We awoke on Sunday morning with our bags packed and ready to trek into the mountains (and by trek, I mean drive). E, A, AK, AB and I all piled into the van and went on one of the most beautiful drives I’ve ever been on. Ascending into the mountains, I saw sharp cliffs, green pines, and soaring birds of prey.
Unfortunately we also saw the wreckage from the 2013 Colorado Floods. Homes that sat on the river had been gutted by the rising waters. Riverbeds were dry, and once-grassy yards were dead. I saw a couch literally dangling out from the bottom of a home whose floors had been ripped out. Very sad to see. It makes you grateful for the workers who are striving to get things back to normal.
Our arrival to Estes Park was a blustery one. The temperature was actually quite pleasant – low 60s – but you wouldn’t know it because of the chilly wind! After having a lovely mountain-y brunch at a local restaurant, AB, AK and I went straight Sombrero Ranches to ride horses in the foothills. We were signed up for a two-hour horseback tour of the foothills of the mountains. I love riding horses, so I was very excited! My horse’s name was Pecas (pee-cus). He was very sweet, but turned out to be a bit of a rebel!
We spent the next two hours bouncing in between awe and fear. The views were beyond gorgeous. It was so quiet; all we could hear was the sound of the wind and our tour guide yelling back to check on us (“How you doin’ back there, Chicago?”). It’s a good thing he was doing that, because sometimes things got pretty scary! Our horses were working so hard to climb up and down these rocky, muddy, snowy, uneven hills. I had to learn to trust Pecas; he’s done this a billion times before! Pecas also decided to canter a few times during our tour. If my equestrian cousin hadn’t taught me how to control a horse, I’d probably be lost in the mountains right now. It was all worth it, though, for those views.
Once we were back on “flat” ground and trying to regain our own footing (isn’t it funny how much your legs hurt after riding a horse? I find it so ironic that you were basically just sitting the whole time!) we went to our lodging for the evening, The Stanley Hotel. This was a wonderful gift from E and A. It was even more beautiful than in the photos. Not to mention it has a cool back-story: it’s where Stephen King got the idea for The Shining! The movie actually plays 24 hours a day on channel 42. Hilarious!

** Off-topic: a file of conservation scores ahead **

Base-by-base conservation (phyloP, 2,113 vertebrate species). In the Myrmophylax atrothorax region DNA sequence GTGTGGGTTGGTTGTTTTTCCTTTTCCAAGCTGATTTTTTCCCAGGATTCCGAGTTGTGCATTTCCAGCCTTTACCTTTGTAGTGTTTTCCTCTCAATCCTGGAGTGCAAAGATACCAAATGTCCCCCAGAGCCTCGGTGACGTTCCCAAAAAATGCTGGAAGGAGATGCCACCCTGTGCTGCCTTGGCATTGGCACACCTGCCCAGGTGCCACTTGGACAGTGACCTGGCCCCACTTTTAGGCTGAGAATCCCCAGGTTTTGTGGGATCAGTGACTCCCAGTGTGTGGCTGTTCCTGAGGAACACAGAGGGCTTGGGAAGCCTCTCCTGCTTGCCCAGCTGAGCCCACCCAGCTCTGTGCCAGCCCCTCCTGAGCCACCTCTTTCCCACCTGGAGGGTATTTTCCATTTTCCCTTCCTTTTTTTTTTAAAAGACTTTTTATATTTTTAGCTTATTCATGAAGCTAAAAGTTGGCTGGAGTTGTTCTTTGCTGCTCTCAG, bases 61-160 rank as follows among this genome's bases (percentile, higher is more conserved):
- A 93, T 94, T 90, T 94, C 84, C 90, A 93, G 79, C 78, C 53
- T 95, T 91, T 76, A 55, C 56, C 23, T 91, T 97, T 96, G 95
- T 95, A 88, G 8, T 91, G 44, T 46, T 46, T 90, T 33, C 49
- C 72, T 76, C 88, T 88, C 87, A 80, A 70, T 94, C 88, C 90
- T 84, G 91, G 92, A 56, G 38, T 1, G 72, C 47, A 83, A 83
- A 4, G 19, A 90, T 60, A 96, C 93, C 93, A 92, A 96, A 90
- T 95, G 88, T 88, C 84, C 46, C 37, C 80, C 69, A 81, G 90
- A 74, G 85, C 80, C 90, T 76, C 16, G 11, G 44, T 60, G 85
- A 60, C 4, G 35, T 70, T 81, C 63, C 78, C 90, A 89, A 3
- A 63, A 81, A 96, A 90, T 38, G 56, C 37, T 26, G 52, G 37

We strolled around the downtown area for a while before returning to the hotel for a dinner of Prosecco, pizza, and a fruit and cheese plate. Then we had an appropriate ghost tour of the grounds. Now, I’m not necessarily a believer in ghosts, but I actually had a ghost experience on the tour! Our tour guide had us sit in a basement room to wait for a little girl ghost named Lucy to arrive. She liked to close doors, which did happen, but that’s questionable “ghost” activity. She also would sometimes take candy out of peoples’ hands. Our tour guide gave us Dum Dum suckers, which he told us to balance sucker-down on our palms while holding our wrist to stabilize it. And…nothing happened. At the end of the tour, we were in the foundation of the hotel (it was built right on top of the rocks in the early 1900s) wandering around in the dark. I felt the sucker still in my pocket, and I thought, “Wouldn’t it be funny to try that again here?” I meant it more so as a joke with my friends. But then, the sucker twisted 360 degrees around in my hand, with the stick up in the air, pointed at me, and then fell off of my hand. I yelled some expletive (sorry kids), the tour guide turned the lights on, and a woman snapped a picture of me. She came over to me and said, “I don’t want to freak you out, but…” Her photo showed me with the sucker in my hand and an Orb (a spherical light that paranormal experts claim is a spirit) right next to me. The tour guide came to look and said, “This is really cool.” So I took that as validation for my ghost experience! I still have the Dum Dum. Wish I would have asked that lady to email me the photo!
Anyways, after our experience, AB, AK and I wanted to go to their famous hotel whiskey bar (a Dumb & Dumber scene was filmed there, too!). I was excited before I started to feel suddenly nauseous. We made it to the bar, where I ordered a Dark & Stormy with the hope that the ginger beer would calm my stomach. But to no avail: I had to run back to our hotel room to yak and crawl into bed. Apparently I am susceptible to altitude sickness! I was trying to stay hydrated, but from what I researched, a lot of it is simply passed down from your parents. I later found out that my dad has a serious weakness when it comes to high altitudes, too. Thanks, dad!
The next morning we had to get ready to trek back down the mountain. The night before, the bartender encouraged me to take my drink upstairs for when I felt better. I awoke to it sitting on the windowsill. It was so sad! We couldn’t leave, of course, without going up a little higher in the mountains first. We ascended to nearly 9,000 feet, looking over what seemed like eons of snowy, green-speckled peaks. Watching the wind blow snow over the caps was my favorite part. We also saw a pack of elk casually grazing by the road, which was strangely magical!
Despite my brief mountain-induced illness, I really loved being in Estes Park and Fort Collins. Everything was so new to me. The air was like taking a fresh drink of water, the people were down-to-earth, the beer was tasty (and dangerous), and the terrain always had me staring. Someday I’d like to go back, maybe to Pikes Peak. I’ll just have to remember to bring my Dramamine next time!
Also, a side note: here’s a funny story about Jim Carrey’s ghost experience while staying at The Stanley Hotel (he only lasted three hours!).